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Richard Haass says some in Northern Ireland are being 'unrealistic in the extreme'

The talks chair said that he hoped the parties would continue to work to achieve agreement.

Megan O'Sullivan and Dr Richard Haass with talk to the media at the Stormont hotel in Belfast. (File)
Megan O'Sullivan and Dr Richard Haass with talk to the media at the Stormont hotel in Belfast. (File)
Image: Paul Faith/PA Wire

THE TEAM CHAIRING the recent talks in Northern Ireland have said that it is “unrealistic in the extreme” for people to believe that every element of the agreement can be to their liking.

Richard Haass and Meghan O’Sullivan realised a joint statement this evening saying that in politics parties must “accept some elements it views as disagreeable”:

Our experience in Northern Ireland suggests that those who believe they can ensure that each and every element of the agreement is to their liking – and still secure five party consensus – are being unrealistic in the extreme.

“Politics inevitably requires that each party accept some elements it views as disagreeable in order to advance the greater good; indeed, it is only through compromise that the political parties will be able to collectively deliver the better future that the people of Northern Ireland demand and deserve,” they say.

The statement expressed “disappointment” that all five parties did not endorse the final 31 December agreement but Haass and O’Sullivan welcomed that some parties had done so.

They accepted that the final document was not perfect but said that if the document was supported by the parties there would be scope for minor changes during its implementation.

“Unquestionably, there are details that need further refinement, but these details should be honed in the necessary legislation and during implementation,” they explain.

On Monday evening the UPP unequivocally rejected the final Haass proposals, echoing the DUP who also indicated that they could not support the final draft.

The statement by the negotiating team offered little to suggest that they would be willing to return to chair more talks, merely offering support to the establishment of a working group to continue talks.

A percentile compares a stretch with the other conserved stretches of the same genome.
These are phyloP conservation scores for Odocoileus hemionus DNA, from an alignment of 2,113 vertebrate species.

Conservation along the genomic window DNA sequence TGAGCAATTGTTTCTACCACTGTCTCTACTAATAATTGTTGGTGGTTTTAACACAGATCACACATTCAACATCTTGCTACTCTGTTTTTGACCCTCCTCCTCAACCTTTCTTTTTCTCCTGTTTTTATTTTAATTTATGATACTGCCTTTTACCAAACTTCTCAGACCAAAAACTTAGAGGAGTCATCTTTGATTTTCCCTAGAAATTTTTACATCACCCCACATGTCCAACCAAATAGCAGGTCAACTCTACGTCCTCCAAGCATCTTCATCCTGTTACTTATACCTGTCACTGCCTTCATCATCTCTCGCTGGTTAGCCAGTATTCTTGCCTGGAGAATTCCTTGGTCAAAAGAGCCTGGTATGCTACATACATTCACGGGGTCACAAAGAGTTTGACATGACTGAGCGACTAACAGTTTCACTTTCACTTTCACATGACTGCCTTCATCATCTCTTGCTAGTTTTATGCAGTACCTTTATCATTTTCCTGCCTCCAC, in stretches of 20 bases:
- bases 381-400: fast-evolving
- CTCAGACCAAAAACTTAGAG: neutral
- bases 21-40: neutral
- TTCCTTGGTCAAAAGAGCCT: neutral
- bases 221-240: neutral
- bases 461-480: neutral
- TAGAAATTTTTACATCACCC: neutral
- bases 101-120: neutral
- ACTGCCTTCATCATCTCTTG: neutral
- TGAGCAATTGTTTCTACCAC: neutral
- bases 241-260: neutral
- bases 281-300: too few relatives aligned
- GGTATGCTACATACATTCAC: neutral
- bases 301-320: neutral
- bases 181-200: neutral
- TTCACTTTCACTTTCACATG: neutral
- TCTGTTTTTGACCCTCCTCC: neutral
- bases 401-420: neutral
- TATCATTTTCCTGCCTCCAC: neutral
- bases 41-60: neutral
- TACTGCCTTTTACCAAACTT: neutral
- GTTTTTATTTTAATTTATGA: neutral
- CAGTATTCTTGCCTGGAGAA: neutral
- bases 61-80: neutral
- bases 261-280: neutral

“The agreement that resulted, if implemented, would make real progress toward contending with the legacy of Northern Ireland’s past.”

NI Secretary of State

The UK Secretary of State for Northern Ireland Theresa Villiers also hinted that the work of Haass and Sullivan may be completed in Northern Ireland.

She told the House of Commons today that she hoped that the Northern parties,as well as the Irish and British Government’s, could work together to “build on the valuable work which they’ve done”.

Villiers also said she was disappointed that a comprehensive agreement could not be reached, noting that “it is clear that some of the parties have genuine concerns about aspects of what is in the final document”.

Church leaders unite

Also today, leaders from four Religious orders in Northern Ireland united to ask politicians in the North to “sustain the momentum and energy generated by the Haass talks”.

A joint statement from the leaders of the Roman Catholic, Church of Ireland, Presbyterian and Methodist Churches, together with the Irish Council of Churches accepted the “profoundly challenging” nature of the issues to be addressed but said that there is a responsibility on politicians and individuals to keep working:

We firmly believe that a peaceful and reconciled society is possible. Responsibility for building peace and the development of mutual respect and tolerance in our society does not lie with our political leaders alone, but is shared by every individual…We encourage every member of our community, church and parishes to be instruments of reconciliation and peace-building.

Read: McGuinness claims ‘extreme loyalism’ is setting the unionist agenda on Haass proposals >

Column: Failure of Haass talks highlights two serious problems in modern Northern Ireland >

About the author:

Rónán Duffy

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